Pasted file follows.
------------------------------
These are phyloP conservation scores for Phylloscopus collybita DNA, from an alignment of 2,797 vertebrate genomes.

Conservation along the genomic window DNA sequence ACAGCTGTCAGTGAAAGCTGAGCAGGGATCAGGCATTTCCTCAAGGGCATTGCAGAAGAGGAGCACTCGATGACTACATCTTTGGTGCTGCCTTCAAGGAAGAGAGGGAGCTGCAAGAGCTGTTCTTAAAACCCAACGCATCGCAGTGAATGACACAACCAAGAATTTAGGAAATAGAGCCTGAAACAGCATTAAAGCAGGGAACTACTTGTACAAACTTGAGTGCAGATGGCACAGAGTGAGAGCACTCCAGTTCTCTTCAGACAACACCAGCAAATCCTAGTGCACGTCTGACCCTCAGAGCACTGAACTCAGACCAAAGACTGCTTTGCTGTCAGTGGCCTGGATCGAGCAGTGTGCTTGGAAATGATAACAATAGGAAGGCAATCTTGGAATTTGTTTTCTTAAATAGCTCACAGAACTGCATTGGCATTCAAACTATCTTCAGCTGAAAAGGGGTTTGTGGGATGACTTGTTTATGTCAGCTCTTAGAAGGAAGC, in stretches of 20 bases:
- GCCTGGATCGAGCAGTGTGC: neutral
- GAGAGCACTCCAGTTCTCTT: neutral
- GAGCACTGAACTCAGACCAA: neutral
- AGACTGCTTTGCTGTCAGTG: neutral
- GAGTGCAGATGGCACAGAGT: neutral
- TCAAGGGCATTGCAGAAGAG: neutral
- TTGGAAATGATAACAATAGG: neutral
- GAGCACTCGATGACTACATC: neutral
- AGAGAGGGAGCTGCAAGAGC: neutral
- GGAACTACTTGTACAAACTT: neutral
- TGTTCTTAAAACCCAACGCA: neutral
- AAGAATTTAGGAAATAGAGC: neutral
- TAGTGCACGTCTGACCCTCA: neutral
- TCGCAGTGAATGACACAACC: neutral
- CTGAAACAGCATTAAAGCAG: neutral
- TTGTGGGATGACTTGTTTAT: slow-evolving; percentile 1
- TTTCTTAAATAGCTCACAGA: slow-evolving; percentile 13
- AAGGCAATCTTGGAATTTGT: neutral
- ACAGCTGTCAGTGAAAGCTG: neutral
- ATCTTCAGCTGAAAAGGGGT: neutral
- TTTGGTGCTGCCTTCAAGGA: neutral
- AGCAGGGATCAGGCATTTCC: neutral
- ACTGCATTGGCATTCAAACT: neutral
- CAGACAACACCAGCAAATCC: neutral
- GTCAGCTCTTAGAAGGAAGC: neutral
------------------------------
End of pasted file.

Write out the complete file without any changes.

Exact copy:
These are phyloP conservation scores for Phylloscopus collybita DNA, from an alignment of 2,797 vertebrate genomes.

Conservation along the genomic window DNA sequence ACAGCTGTCAGTGAAAGCTGAGCAGGGATCAGGCATTTCCTCAAGGGCATTGCAGAAGAGGAGCACTCGATGACTACATCTTTGGTGCTGCCTTCAAGGAAGAGAGGGAGCTGCAAGAGCTGTTCTTAAAACCCAACGCATCGCAGTGAATGACACAACCAAGAATTTAGGAAATAGAGCCTGAAACAGCATTAAAGCAGGGAACTACTTGTACAAACTTGAGTGCAGATGGCACAGAGTGAGAGCACTCCAGTTCTCTTCAGACAACACCAGCAAATCCTAGTGCACGTCTGACCCTCAGAGCACTGAACTCAGACCAAAGACTGCTTTGCTGTCAGTGGCCTGGATCGAGCAGTGTGCTTGGAAATGATAACAATAGGAAGGCAATCTTGGAATTTGTTTTCTTAAATAGCTCACAGAACTGCATTGGCATTCAAACTATCTTCAGCTGAAAAGGGGTTTGTGGGATGACTTGTTTATGTCAGCTCTTAGAAGGAAGC, in stretches of 20 bases:
- GCCTGGATCGAGCAGTGTGC: neutral
- GAGAGCACTCCAGTTCTCTT: neutral
- GAGCACTGAACTCAGACCAA: neutral
- AGACTGCTTTGCTGTCAGTG: neutral
- GAGTGCAGATGGCACAGAGT: neutral
- TCAAGGGCATTGCAGAAGAG: neutral
- TTGGAAATGATAACAATAGG: neutral
- GAGCACTCGATGACTACATC: neutral
- AGAGAGGGAGCTGCAAGAGC: neutral
- GGAACTACTTGTACAAACTT: neutral
- TGTTCTTAAAACCCAACGCA: neutral
- AAGAATTTAGGAAATAGAGC: neutral
- TAGTGCACGTCTGACCCTCA: neutral
- TCGCAGTGAATGACACAACC: neutral
- CTGAAACAGCATTAAAGCAG: neutral
- TTGTGGGATGACTTGTTTAT: slow-evolving; percentile 1
- TTTCTTAAATAGCTCACAGA: slow-evolving; percentile 13
- AAGGCAATCTTGGAATTTGT: neutral
- ACAGCTGTCAGTGAAAGCTG: neutral
- ATCTTCAGCTGAAAAGGGGT: neutral
- TTTGGTGCTGCCTTCAAGGA: neutral
- AGCAGGGATCAGGCATTTCC: neutral
- ACTGCATTGGCATTCAAACT: neutral
- CAGACAACACCAGCAAATCC: neutral
- GTCAGCTCTTAGAAGGAAGC: neutral